Adam Broke, chairman of the Consultative Committee of Tax Law Bodies, told the Joint Tax Simplification Committee: ‘It is better by a distance than anything I have seen before.’
He tempered this by adding: ‘It is not, I would say, readable, but it is understandable.’
Broke hoped the Bill would be an example for future rewrites which will cover income tax, corporation tax, capital gains, stamp duties, inheritance and management.
In his opinion, the Bill contained changes in the law but not in the practice of it.
A major concern of the consultative body was to ensure alterations made to the Bill balanced each other out. Broke claimed the changes did not benefit the Revenue in any meaningful way, but said alterations were mostly neutral in their effect on revenue raising.
Broke admitted that the law remained very complicated and estimated there would ‘not be any great savings’ in compliance costs.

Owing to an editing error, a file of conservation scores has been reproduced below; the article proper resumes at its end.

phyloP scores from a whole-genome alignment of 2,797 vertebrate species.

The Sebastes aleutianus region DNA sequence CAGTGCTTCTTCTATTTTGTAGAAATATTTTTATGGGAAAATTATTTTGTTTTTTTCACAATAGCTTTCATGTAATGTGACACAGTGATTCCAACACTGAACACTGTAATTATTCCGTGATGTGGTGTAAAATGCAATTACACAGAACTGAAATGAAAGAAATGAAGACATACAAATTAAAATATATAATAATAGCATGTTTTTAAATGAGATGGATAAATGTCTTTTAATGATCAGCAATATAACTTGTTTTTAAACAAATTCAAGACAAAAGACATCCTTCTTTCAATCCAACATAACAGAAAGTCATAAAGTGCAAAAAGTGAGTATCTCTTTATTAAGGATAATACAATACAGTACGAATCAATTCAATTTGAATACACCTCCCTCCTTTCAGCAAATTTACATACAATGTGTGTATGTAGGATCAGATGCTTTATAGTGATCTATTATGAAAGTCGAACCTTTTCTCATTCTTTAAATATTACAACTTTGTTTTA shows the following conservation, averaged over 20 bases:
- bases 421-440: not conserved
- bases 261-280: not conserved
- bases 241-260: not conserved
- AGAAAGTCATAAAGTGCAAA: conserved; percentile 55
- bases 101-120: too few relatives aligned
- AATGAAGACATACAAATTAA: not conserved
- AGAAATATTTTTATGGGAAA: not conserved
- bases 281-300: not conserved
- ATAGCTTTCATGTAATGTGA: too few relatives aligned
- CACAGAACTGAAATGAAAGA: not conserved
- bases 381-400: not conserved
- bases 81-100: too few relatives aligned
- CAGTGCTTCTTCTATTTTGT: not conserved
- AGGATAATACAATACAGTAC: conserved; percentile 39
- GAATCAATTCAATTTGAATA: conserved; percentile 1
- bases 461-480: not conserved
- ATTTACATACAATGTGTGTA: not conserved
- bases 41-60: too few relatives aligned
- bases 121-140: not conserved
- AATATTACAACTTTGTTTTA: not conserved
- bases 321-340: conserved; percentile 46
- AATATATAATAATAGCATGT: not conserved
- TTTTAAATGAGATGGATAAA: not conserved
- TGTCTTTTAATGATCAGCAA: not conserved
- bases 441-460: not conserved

Joint Committee chairman Kenneth Clarke will now report whether the committee is satisfied that the drafting of the Bill is an improvement and whether the rewrite has achieved its purpose and will be of practical benefit to users of the legislation.
Clarke said: ‘We have a particular duty to ensure that the changes made are minor and necessary for the purposes of re-writing the Bill in plain language and that they do not involve a policy shift in the burden of taxation which ought only to be made in a Finance Bill.’
Dr Helen Caldwell, of the Inland Revenue Tax Law Rewrite Project, said the techniques used included attempting ‘to deliver information in the right-sized pieces’, which involved splitting clauses in two in some cases and using shorter sub-sections.
She said the Revenue team tried to replace cumbersome phraseology. As an example, a phrase like ‘return required by the Taxes Management Act’ was replaced with the simpler ‘tax return’.
Neil Munro, a member of the Revenue team, said the next simplification Bill would deal with employment income.
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